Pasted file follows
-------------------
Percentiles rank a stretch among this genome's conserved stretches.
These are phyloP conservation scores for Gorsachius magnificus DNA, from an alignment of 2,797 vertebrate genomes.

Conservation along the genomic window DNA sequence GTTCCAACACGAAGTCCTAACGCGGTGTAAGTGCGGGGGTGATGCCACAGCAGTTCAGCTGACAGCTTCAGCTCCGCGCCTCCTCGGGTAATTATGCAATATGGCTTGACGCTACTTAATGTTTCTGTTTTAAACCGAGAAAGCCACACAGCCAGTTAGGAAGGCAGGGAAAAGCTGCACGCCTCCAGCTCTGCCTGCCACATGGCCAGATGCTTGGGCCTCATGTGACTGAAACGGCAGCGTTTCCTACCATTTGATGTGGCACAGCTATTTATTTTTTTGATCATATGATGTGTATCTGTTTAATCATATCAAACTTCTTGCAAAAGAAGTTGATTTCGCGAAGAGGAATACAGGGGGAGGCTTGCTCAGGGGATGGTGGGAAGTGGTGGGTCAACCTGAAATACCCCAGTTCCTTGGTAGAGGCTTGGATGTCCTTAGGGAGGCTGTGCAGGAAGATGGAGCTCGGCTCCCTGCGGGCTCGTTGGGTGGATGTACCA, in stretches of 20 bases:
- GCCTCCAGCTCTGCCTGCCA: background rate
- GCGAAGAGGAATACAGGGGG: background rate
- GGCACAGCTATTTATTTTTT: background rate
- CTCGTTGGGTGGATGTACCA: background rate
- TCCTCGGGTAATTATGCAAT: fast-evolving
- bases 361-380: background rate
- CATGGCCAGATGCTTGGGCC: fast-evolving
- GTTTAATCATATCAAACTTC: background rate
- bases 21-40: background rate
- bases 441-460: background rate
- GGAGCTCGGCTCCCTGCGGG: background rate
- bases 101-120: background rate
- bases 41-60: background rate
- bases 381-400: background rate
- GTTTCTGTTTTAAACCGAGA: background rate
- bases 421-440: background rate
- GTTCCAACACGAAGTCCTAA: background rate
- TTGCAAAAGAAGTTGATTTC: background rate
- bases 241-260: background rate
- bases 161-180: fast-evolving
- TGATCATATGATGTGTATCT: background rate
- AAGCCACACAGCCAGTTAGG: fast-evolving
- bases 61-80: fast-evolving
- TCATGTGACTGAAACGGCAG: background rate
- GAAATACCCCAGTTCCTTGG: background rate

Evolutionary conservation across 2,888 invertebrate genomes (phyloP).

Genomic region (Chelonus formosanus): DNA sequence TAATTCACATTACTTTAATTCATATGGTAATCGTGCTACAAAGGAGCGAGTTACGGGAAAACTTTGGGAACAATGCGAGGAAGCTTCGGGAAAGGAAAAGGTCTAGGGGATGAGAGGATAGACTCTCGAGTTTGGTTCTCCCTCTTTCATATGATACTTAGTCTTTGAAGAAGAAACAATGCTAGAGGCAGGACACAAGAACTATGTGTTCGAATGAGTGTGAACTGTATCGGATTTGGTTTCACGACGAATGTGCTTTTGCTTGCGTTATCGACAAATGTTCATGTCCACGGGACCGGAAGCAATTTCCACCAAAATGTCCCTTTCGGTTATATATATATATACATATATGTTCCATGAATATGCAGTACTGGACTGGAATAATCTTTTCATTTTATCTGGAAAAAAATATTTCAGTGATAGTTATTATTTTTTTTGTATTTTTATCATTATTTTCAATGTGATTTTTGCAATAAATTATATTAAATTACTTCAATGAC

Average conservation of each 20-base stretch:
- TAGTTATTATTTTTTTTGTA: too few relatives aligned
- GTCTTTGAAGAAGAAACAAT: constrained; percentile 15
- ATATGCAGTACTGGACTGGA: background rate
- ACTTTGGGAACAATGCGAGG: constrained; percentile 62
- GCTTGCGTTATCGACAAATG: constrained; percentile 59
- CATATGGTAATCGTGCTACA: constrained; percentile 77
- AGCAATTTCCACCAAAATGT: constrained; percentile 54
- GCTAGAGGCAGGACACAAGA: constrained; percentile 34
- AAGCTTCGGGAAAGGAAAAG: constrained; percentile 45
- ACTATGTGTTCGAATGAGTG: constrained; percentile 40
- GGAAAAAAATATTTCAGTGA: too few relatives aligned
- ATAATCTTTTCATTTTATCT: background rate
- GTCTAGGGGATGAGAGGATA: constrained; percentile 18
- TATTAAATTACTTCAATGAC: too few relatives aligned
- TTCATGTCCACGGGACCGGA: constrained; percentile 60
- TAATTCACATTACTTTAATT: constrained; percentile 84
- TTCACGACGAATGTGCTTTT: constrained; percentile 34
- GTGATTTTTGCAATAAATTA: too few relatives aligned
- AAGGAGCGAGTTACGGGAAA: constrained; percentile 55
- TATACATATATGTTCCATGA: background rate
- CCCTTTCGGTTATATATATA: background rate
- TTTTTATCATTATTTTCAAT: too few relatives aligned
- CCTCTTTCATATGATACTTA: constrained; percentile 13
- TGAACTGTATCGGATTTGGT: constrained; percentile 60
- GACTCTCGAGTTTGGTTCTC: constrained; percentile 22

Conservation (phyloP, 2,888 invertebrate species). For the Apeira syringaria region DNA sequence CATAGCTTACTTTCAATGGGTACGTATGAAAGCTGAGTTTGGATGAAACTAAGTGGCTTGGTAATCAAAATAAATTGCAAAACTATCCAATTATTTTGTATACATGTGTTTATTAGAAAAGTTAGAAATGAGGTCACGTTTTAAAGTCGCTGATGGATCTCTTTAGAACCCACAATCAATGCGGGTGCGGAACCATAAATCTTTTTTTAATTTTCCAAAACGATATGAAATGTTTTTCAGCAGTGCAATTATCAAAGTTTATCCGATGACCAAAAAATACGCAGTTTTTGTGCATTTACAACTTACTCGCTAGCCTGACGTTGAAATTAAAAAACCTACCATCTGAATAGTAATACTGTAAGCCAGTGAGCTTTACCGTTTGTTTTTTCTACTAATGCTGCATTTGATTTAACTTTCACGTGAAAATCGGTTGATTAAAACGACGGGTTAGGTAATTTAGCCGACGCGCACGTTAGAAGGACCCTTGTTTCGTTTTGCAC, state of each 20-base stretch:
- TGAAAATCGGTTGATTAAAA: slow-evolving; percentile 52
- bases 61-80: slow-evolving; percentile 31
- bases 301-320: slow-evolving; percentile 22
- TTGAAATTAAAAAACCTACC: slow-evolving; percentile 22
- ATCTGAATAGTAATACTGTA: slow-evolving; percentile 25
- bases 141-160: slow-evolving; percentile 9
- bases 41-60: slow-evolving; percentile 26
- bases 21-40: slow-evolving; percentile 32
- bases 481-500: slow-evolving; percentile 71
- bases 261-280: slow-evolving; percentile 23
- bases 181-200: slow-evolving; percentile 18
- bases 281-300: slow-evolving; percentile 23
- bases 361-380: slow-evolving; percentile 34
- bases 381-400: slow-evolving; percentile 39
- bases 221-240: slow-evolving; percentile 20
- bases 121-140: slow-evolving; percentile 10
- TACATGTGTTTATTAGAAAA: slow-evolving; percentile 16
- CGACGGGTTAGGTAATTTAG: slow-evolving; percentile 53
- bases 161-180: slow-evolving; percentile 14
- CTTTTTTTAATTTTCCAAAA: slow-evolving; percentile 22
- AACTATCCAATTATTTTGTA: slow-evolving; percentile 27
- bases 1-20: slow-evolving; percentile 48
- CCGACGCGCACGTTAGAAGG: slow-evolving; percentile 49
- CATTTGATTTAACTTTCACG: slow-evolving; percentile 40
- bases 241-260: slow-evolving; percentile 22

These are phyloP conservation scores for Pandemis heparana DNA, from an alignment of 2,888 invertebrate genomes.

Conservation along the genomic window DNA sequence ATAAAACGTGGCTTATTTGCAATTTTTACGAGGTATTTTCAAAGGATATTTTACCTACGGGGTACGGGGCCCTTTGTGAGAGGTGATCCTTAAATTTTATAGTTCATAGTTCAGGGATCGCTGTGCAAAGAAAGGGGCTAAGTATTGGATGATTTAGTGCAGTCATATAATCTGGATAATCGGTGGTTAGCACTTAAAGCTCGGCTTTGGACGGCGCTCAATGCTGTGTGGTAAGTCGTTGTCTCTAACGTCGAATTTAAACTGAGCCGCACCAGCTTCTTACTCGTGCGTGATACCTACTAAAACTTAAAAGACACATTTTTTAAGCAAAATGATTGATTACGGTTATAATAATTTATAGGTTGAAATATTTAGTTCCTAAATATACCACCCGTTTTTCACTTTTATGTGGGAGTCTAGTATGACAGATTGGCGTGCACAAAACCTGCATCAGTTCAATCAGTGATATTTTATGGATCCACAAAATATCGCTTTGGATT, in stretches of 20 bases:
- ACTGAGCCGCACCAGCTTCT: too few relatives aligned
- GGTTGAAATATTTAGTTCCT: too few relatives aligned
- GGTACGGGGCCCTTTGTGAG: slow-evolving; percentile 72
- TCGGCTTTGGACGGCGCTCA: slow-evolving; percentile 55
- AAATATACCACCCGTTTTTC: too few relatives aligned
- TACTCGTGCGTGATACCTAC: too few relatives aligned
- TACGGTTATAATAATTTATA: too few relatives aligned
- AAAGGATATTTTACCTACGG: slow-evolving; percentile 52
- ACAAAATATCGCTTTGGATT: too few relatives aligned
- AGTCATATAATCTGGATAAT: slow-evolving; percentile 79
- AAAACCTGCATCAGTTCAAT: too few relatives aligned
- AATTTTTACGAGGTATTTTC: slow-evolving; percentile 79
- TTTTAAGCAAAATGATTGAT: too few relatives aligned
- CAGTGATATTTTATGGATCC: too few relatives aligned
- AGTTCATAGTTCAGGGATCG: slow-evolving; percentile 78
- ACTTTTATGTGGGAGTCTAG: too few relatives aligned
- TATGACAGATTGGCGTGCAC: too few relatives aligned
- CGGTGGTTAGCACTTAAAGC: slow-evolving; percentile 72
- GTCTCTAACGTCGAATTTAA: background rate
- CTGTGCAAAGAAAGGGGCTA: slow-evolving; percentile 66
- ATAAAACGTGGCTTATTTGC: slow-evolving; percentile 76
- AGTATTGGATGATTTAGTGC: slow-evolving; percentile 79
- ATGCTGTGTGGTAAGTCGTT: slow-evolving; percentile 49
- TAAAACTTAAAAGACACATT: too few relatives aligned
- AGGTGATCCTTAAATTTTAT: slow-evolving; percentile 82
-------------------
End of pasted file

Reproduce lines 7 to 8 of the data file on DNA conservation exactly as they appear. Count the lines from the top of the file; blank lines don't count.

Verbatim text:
- CTCGTTGGGTGGATGTACCA: background rate
- TCCTCGGGTAATTATGCAAT: fast-evolving